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Your First Job: Landing and Surviving the Professional Life

Your First Job: Landing and Surviving the Professional Life

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I never expected my career would turn out this way: I got my first job a month after graduation. Three months later, I realized I wasn’t happy for a lot of reasons, and resigned.

One rejected job offer, one “I-turned-down-my-dream-job-because-I-had-to” sob story, and countless applications later, I received an offer for my current job. It’s not an easy position, but I’m pretty happy here. Though, it would have helped if someone told me these lessons I had to learn on my own.

Be prepared for rejection. A lot of it.

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You’re competing with other fresh grads and seasoned workers for the same position, which means you will not always be the best applicant. Some companies will take the time to write a letter explaining their rejection (Shout out to company X for teaching me to set my Twitter to private while job hunting). Other companies will send you a generic rejection letter, while some will make like a bad Tinder date and ghost you.

It will hurt, especially if you genuinely wanted to work for that company. It might even lower your self-esteem a bit and make you wonder if you are as good as you think. But you will get over it.

Recuperate, prepare your pencil skirt for the next interview, and keep looking.

Be honest. Don’t say “yes” when you don’t really mean it.

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Before I got the job offer, my supervisor and team lead told me upfront that the position was for the night shift. Knowing they would reject me if I said “no,” I said I didn’t mind. But in reality, it was something I was not prepared for and one of the factors that eventually drove me to quit.

My first job taught me the importance of being honest about my job expectations. If your answer decreases your chances of getting the job, then so be it. I know a lot of people don’t have the luxury to be picky, but if you have the time, wait for a job offer that suits you.

Once you’re in, don’t be afraid to say you don’t understand certain instructions. I could have saved hours’ worth of time and effort on special projects if I spoke up and said I did not understand my task.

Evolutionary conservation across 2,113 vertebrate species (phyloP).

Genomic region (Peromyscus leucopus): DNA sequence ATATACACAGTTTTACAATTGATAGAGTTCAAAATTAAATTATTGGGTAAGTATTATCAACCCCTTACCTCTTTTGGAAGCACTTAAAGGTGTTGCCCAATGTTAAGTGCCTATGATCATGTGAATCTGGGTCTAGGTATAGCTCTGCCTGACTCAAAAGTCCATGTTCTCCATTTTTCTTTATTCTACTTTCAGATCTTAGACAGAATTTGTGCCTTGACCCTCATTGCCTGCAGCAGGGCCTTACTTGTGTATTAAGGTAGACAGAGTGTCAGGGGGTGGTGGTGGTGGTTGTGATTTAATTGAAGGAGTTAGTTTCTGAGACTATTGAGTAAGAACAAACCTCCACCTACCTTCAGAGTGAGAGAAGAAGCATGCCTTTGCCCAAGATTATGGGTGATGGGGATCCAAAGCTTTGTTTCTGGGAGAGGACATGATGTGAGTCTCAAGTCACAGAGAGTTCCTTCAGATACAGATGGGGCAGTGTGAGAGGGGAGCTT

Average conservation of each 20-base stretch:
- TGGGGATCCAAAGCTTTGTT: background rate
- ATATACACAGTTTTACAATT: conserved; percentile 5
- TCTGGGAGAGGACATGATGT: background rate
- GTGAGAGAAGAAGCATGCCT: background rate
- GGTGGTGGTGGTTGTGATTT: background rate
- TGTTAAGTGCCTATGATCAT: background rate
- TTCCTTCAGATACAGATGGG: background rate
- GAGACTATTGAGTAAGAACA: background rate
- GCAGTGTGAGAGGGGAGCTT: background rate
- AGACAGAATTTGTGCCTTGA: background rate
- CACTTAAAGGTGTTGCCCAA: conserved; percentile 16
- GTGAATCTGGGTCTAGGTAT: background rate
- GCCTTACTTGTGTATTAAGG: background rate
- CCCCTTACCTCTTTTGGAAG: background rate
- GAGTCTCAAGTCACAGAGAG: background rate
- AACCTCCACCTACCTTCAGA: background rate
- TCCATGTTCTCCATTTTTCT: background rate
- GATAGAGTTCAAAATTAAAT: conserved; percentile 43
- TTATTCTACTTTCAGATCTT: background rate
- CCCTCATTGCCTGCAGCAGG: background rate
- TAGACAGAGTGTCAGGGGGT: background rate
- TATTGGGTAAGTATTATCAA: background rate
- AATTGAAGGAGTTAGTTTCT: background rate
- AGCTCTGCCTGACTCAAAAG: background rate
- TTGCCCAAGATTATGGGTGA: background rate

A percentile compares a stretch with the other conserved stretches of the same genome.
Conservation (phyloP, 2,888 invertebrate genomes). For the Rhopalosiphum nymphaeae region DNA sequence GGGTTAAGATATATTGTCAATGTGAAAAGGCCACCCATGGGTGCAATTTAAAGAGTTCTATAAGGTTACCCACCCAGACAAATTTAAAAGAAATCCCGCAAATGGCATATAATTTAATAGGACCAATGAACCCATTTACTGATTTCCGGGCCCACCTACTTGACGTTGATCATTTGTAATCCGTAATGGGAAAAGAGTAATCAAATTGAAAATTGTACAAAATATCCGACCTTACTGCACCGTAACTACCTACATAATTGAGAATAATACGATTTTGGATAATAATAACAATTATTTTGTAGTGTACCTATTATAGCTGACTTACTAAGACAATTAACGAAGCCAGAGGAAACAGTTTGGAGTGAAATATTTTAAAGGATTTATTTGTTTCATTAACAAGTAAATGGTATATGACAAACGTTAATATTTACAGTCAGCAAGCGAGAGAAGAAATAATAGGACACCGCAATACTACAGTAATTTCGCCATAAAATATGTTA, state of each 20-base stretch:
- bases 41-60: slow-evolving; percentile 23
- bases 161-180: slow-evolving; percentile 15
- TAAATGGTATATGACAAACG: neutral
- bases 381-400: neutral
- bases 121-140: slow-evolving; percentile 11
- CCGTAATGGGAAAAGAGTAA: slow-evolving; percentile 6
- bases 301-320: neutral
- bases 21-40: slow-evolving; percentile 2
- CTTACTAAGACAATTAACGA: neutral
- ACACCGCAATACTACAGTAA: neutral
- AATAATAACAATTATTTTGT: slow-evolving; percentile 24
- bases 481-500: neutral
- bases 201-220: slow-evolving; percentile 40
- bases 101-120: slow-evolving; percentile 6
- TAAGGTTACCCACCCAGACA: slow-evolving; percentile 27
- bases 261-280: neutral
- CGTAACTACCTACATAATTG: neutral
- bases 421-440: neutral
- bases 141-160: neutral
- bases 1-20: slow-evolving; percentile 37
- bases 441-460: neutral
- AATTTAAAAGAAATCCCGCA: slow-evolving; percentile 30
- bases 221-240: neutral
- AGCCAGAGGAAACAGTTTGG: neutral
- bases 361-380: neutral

Don’t be afraid to ask for help – you have coworkers who will be more than happy to assist you.

Your relationship with your co-workers matter.

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The environment in your office is nothing like your college campus. You have people of all ages and backgrounds in one team, and that can be a bit intimidating if you’re the new person. There will be inside jokes you won’t understand, days when you feel embarrassed to eat alone in the pantry and even meet some people who aren’t your cup of tea.

It may take some time, but try to get to know your new officemates better. You could be surprised by how well you get along. After all, you are all employees just trying to get through the day. Having a good relationship with your coworkers could boost your morale and give you something to look forward to on your way to work.

It’s a first job. It’s not your last job.

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There were times when I would look around the office, thinking “What am I even doing here?” I would imagine going to work until retirement, spending eight hours a day in my cubicle, and then going home just to do it all over again the next day. The thought of this loop then made me feel so overwhelmed and kind of disappointed thinking that was going to be the rest of my life.

Before I left my first job, I realized that was not the case. It’s a job, not the rest of my life. Do not let this get to you and drive you to quit. You have plenty of time for career changes and job promotions. Not a lot of people get the first job they want, but it is a start for fresh grads.

Build your experience, steady on, and you will climb to better job positions.

Knowing these lessons, by the time I got my second job, I got a position I genuinely liked with officemates I can call my friends. So to all the fresh grads currently looking for that first step into adulthood — good luck. Put your best foot forward and find the right job for your skills.

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